Learning Japanese Tips!

Day 1

はじめました 猫ニク よろしくお願いします

Follow my journey to learning Japanese here. Although this says Day 1, I have been learning for a while now, Learning the Hiragana and Katakana was easy (comparatively), but Kanji and understanding the meaning behind the words I can read is proving to be a challenge!

I first went to Japan about two years ago, not knowing anything about the language apart from a few obvious words. I’m going for a month this time in September, and I hope by then I will know a lot more! – Click here to see some photos from my last visit! –

I read on a blog one time that the most important thing to know before you start learning a language is to know your motivation for doing so, it really does help. For me is is being able to read and understand the games I picked up, It would open up a whole new world of gaming to me if I could understand the language. There’s so many games I want to play that have never been translated and probably never will be. Of course it will also help when I visit the country in the future too! So make sure you have your goal in mind while you learn!

So many Japan exclusives! One day I will be able to play and understand them!

For those of you who are just beginning this journey, I will share some tips for learning the hiragana and Katakana.

Tip 1: 

The best thing I found for memorising the shapes and sounds is to picture them as objects. The more you can relate to it or if it is a strong image, the better it will stick in your mind. Don’t worry about having silly thoughts behind some of them, just use whatever comes to mind! Take Ma for example, I picture this one as a baby with four arms shouting MaMa! ま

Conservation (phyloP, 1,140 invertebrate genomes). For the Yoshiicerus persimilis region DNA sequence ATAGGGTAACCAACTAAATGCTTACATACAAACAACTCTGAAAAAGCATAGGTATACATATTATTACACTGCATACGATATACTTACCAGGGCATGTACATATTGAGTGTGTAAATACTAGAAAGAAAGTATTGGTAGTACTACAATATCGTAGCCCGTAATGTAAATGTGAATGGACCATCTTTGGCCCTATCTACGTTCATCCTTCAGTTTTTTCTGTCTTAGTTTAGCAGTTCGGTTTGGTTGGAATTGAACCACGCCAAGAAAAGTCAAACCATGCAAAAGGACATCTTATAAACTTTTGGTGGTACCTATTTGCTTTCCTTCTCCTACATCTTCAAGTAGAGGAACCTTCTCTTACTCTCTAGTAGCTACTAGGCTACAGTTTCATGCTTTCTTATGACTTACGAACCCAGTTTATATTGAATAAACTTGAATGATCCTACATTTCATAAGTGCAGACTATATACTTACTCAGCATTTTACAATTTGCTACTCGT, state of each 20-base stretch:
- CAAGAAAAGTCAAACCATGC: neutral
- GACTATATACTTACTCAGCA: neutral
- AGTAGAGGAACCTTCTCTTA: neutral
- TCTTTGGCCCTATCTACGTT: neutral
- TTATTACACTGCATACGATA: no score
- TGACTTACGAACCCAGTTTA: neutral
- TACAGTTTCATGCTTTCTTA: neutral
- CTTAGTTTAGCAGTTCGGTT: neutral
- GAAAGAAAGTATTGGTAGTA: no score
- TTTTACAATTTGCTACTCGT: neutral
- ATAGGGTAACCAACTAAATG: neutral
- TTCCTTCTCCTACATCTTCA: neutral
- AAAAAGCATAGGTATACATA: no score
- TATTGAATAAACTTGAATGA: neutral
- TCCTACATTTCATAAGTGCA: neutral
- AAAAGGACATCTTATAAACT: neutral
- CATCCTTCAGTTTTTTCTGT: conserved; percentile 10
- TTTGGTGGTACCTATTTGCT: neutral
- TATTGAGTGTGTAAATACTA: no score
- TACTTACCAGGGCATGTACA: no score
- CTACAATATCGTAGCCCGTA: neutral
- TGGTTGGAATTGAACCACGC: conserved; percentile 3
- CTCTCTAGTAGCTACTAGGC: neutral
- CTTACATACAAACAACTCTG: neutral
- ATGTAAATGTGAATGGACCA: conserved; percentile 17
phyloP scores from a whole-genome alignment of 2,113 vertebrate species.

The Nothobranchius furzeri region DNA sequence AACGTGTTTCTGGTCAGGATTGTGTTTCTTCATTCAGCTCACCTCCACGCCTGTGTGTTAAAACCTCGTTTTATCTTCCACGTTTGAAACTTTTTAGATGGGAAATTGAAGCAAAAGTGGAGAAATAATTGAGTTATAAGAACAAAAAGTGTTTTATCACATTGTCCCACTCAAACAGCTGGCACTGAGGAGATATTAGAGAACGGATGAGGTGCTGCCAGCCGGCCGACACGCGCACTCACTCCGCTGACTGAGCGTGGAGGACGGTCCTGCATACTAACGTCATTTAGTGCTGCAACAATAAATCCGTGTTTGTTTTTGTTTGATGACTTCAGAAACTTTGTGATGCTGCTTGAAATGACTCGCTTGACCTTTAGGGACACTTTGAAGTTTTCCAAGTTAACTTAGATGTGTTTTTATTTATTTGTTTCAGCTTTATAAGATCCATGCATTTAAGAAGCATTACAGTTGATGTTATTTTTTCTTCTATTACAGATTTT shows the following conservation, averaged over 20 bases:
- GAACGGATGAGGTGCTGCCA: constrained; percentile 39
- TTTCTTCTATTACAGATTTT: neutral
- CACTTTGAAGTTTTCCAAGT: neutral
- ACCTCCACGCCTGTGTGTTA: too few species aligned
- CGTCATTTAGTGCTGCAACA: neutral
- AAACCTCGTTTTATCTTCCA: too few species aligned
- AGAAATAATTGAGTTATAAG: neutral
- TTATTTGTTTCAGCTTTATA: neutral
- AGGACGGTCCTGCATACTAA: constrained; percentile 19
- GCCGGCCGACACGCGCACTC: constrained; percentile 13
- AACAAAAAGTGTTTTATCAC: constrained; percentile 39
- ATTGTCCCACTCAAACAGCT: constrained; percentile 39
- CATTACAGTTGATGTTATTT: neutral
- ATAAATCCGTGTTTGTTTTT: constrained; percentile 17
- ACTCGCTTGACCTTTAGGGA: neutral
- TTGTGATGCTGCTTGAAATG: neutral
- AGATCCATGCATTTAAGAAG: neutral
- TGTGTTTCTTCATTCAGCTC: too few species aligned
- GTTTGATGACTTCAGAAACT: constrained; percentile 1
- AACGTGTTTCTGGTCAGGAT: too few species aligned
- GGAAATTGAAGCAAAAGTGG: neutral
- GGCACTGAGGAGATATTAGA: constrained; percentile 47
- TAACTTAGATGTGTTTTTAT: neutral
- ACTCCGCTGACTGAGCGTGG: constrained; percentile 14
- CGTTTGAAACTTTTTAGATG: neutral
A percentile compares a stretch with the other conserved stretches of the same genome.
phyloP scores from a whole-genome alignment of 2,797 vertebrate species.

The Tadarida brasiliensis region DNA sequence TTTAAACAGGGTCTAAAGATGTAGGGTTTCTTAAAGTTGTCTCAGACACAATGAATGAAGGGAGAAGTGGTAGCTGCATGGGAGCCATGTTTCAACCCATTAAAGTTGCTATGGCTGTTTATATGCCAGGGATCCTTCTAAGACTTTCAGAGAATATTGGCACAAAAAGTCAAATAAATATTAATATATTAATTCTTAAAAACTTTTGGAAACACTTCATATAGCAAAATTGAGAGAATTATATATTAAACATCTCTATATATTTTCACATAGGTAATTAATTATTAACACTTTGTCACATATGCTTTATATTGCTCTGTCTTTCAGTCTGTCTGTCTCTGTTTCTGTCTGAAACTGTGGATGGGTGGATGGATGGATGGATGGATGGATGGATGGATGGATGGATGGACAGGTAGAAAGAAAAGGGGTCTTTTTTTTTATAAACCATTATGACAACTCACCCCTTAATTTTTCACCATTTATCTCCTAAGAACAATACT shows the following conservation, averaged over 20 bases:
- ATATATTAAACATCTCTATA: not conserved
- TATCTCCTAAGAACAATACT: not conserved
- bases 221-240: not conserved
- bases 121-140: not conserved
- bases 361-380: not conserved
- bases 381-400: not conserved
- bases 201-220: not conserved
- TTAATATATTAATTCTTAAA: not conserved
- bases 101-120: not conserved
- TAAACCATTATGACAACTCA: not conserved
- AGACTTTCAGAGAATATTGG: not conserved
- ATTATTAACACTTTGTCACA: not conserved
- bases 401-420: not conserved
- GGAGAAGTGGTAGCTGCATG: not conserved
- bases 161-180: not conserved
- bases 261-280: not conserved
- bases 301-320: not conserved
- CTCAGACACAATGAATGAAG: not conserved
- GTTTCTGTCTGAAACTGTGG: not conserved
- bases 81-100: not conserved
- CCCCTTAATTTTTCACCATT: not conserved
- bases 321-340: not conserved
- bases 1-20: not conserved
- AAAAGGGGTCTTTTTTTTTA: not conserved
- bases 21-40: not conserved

Tip 2:

Get an app or print out a list. Then copy them while noting their sounds as you do so, that way you can match seeing the shape to the sound it makes, Japanese is a phonetic language so you can (nearly) always be sure how a word is pronounced just by looking at it! I’m sure there are lots of exceptions but I haven’t come across any yet… Try to pay attention to the stroke order when you write them down too, it’s not completely necessary but it does help and will make your writing look more natural. 

My apps of choice, iKana I especially recommend because it lets you do…

Tip 3:

Practise by using the Speed test and Romaji replacement test.

So for example, in this image you would click on the Hiragana for ho, which is ほ as well as showing understanding of the sounds, it also gives you a bit of context with the phrases.

Here’s some of my notebooks full of kana scribbles. Theres many more lying around…

Katakana can be learned in the same way, although I found this a little harder due to the shapes all looking so similar! Thankfully some of them look similar to their Hiragana counterparts so those ones are easy to remember at least! Take Ki or Ka for example. きキ・かカ

After memorising all this, I had no idea where to focus next and kind of gave up for a while. 

I was lucky a few weeks ago to bump into someone who happened to know a Japanese teacher, She gave me his number and after a short phone conversation, I had my first lesson booked!

I will be having lessons each Wednesday and using this blog to write down what I learned, mostly as a way for me to try and remember the content, but also to share it with everyone else! After all, the best way of making sure you understand something is to teach it to someone else, So look forward to that each Wednesday!

Thanks for reading so far, Hopefully having this blog will help me stay motivated. Feel free to leave comments of encouragement! or shout at me if I haven’t posted in a while! 


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